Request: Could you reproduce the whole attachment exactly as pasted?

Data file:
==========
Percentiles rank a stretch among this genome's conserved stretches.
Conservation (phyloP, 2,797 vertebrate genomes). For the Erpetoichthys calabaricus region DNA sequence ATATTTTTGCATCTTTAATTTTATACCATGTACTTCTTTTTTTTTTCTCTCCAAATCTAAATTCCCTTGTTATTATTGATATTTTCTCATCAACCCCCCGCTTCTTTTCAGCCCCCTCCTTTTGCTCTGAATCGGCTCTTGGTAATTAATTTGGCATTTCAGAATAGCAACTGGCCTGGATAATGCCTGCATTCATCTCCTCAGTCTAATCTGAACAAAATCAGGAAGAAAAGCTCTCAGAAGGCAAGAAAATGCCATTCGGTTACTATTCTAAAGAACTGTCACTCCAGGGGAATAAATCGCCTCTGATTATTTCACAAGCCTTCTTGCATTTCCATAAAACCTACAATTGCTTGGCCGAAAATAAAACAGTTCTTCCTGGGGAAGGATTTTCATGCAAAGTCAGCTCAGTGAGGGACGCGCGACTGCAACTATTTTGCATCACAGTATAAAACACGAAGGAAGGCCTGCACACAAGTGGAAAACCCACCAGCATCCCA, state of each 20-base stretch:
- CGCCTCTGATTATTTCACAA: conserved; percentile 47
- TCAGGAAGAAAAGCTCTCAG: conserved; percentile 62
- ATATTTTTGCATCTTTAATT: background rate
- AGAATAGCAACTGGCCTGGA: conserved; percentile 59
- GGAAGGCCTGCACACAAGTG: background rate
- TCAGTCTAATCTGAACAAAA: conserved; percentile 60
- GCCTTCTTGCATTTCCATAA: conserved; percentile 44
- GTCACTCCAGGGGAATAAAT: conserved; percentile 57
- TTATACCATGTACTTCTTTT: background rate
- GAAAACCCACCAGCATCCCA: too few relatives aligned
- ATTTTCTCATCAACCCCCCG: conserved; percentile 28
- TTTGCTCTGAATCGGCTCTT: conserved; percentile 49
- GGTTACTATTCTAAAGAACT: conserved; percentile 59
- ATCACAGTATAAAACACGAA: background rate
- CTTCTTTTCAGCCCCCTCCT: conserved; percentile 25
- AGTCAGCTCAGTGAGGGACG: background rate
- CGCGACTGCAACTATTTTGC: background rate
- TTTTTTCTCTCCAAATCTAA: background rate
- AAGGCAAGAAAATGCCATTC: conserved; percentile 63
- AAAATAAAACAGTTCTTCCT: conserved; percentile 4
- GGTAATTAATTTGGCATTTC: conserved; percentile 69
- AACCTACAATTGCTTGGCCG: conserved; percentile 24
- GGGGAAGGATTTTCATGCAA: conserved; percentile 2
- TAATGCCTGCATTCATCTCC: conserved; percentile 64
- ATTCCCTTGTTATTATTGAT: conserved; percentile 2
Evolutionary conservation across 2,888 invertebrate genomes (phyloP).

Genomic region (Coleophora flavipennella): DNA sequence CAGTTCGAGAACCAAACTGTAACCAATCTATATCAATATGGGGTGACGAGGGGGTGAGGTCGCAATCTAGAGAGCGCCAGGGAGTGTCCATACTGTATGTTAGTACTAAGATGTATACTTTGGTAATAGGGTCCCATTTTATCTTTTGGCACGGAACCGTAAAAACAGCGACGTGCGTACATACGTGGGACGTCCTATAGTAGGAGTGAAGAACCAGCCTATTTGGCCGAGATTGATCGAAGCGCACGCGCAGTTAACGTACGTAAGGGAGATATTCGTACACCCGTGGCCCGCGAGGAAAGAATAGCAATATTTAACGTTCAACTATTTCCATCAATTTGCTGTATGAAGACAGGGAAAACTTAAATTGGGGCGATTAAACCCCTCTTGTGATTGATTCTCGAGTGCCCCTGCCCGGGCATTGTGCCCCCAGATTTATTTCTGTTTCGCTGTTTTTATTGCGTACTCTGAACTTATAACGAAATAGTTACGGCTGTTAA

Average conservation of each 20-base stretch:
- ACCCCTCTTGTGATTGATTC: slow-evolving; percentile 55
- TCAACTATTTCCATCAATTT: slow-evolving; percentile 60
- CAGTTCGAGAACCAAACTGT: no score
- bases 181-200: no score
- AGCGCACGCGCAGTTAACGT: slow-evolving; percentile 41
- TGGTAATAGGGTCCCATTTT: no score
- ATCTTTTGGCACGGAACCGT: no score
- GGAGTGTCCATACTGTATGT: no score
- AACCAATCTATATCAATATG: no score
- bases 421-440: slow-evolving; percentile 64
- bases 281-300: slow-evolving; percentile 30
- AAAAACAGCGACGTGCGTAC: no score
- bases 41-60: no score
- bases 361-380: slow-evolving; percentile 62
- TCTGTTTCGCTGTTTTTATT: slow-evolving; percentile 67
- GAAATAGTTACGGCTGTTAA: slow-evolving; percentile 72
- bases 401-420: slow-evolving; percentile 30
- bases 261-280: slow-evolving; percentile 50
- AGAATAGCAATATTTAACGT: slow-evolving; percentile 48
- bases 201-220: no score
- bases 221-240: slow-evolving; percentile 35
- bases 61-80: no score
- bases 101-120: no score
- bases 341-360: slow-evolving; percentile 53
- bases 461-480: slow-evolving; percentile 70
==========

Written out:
Percentiles rank a stretch among this genome's conserved stretches.
Conservation (phyloP, 2,797 vertebrate genomes). For the Erpetoichthys calabaricus region DNA sequence ATATTTTTGCATCTTTAATTTTATACCATGTACTTCTTTTTTTTTTCTCTCCAAATCTAAATTCCCTTGTTATTATTGATATTTTCTCATCAACCCCCCGCTTCTTTTCAGCCCCCTCCTTTTGCTCTGAATCGGCTCTTGGTAATTAATTTGGCATTTCAGAATAGCAACTGGCCTGGATAATGCCTGCATTCATCTCCTCAGTCTAATCTGAACAAAATCAGGAAGAAAAGCTCTCAGAAGGCAAGAAAATGCCATTCGGTTACTATTCTAAAGAACTGTCACTCCAGGGGAATAAATCGCCTCTGATTATTTCACAAGCCTTCTTGCATTTCCATAAAACCTACAATTGCTTGGCCGAAAATAAAACAGTTCTTCCTGGGGAAGGATTTTCATGCAAAGTCAGCTCAGTGAGGGACGCGCGACTGCAACTATTTTGCATCACAGTATAAAACACGAAGGAAGGCCTGCACACAAGTGGAAAACCCACCAGCATCCCA, state of each 20-base stretch:
- CGCCTCTGATTATTTCACAA: conserved; percentile 47
- TCAGGAAGAAAAGCTCTCAG: conserved; percentile 62
- ATATTTTTGCATCTTTAATT: background rate
- AGAATAGCAACTGGCCTGGA: conserved; percentile 59
- GGAAGGCCTGCACACAAGTG: background rate
- TCAGTCTAATCTGAACAAAA: conserved; percentile 60
- GCCTTCTTGCATTTCCATAA: conserved; percentile 44
- GTCACTCCAGGGGAATAAAT: conserved; percentile 57
- TTATACCATGTACTTCTTTT: background rate
- GAAAACCCACCAGCATCCCA: too few relatives aligned
- ATTTTCTCATCAACCCCCCG: conserved; percentile 28
- TTTGCTCTGAATCGGCTCTT: conserved; percentile 49
- GGTTACTATTCTAAAGAACT: conserved; percentile 59
- ATCACAGTATAAAACACGAA: background rate
- CTTCTTTTCAGCCCCCTCCT: conserved; percentile 25
- AGTCAGCTCAGTGAGGGACG: background rate
- CGCGACTGCAACTATTTTGC: background rate
- TTTTTTCTCTCCAAATCTAA: background rate
- AAGGCAAGAAAATGCCATTC: conserved; percentile 63
- AAAATAAAACAGTTCTTCCT: conserved; percentile 4
- GGTAATTAATTTGGCATTTC: conserved; percentile 69
- AACCTACAATTGCTTGGCCG: conserved; percentile 24
- GGGGAAGGATTTTCATGCAA: conserved; percentile 2
- TAATGCCTGCATTCATCTCC: conserved; percentile 64
- ATTCCCTTGTTATTATTGAT: conserved; percentile 2
Evolutionary conservation across 2,888 invertebrate genomes (phyloP).

Genomic region (Coleophora flavipennella): DNA sequence CAGTTCGAGAACCAAACTGTAACCAATCTATATCAATATGGGGTGACGAGGGGGTGAGGTCGCAATCTAGAGAGCGCCAGGGAGTGTCCATACTGTATGTTAGTACTAAGATGTATACTTTGGTAATAGGGTCCCATTTTATCTTTTGGCACGGAACCGTAAAAACAGCGACGTGCGTACATACGTGGGACGTCCTATAGTAGGAGTGAAGAACCAGCCTATTTGGCCGAGATTGATCGAAGCGCACGCGCAGTTAACGTACGTAAGGGAGATATTCGTACACCCGTGGCCCGCGAGGAAAGAATAGCAATATTTAACGTTCAACTATTTCCATCAATTTGCTGTATGAAGACAGGGAAAACTTAAATTGGGGCGATTAAACCCCTCTTGTGATTGATTCTCGAGTGCCCCTGCCCGGGCATTGTGCCCCCAGATTTATTTCTGTTTCGCTGTTTTTATTGCGTACTCTGAACTTATAACGAAATAGTTACGGCTGTTAA

Average conservation of each 20-base stretch:
- ACCCCTCTTGTGATTGATTC: slow-evolving; percentile 55
- TCAACTATTTCCATCAATTT: slow-evolving; percentile 60
- CAGTTCGAGAACCAAACTGT: no score
- bases 181-200: no score
- AGCGCACGCGCAGTTAACGT: slow-evolving; percentile 41
- TGGTAATAGGGTCCCATTTT: no score
- ATCTTTTGGCACGGAACCGT: no score
- GGAGTGTCCATACTGTATGT: no score
- AACCAATCTATATCAATATG: no score
- bases 421-440: slow-evolving; percentile 64
- bases 281-300: slow-evolving; percentile 30
- AAAAACAGCGACGTGCGTAC: no score
- bases 41-60: no score
- bases 361-380: slow-evolving; percentile 62
- TCTGTTTCGCTGTTTTTATT: slow-evolving; percentile 67
- GAAATAGTTACGGCTGTTAA: slow-evolving; percentile 72
- bases 401-420: slow-evolving; percentile 30
- bases 261-280: slow-evolving; percentile 50
- AGAATAGCAATATTTAACGT: slow-evolving; percentile 48
- bases 201-220: no score
- bases 221-240: slow-evolving; percentile 35
- bases 61-80: no score
- bases 101-120: no score
- bases 341-360: slow-evolving; percentile 53
- bases 461-480: slow-evolving; percentile 70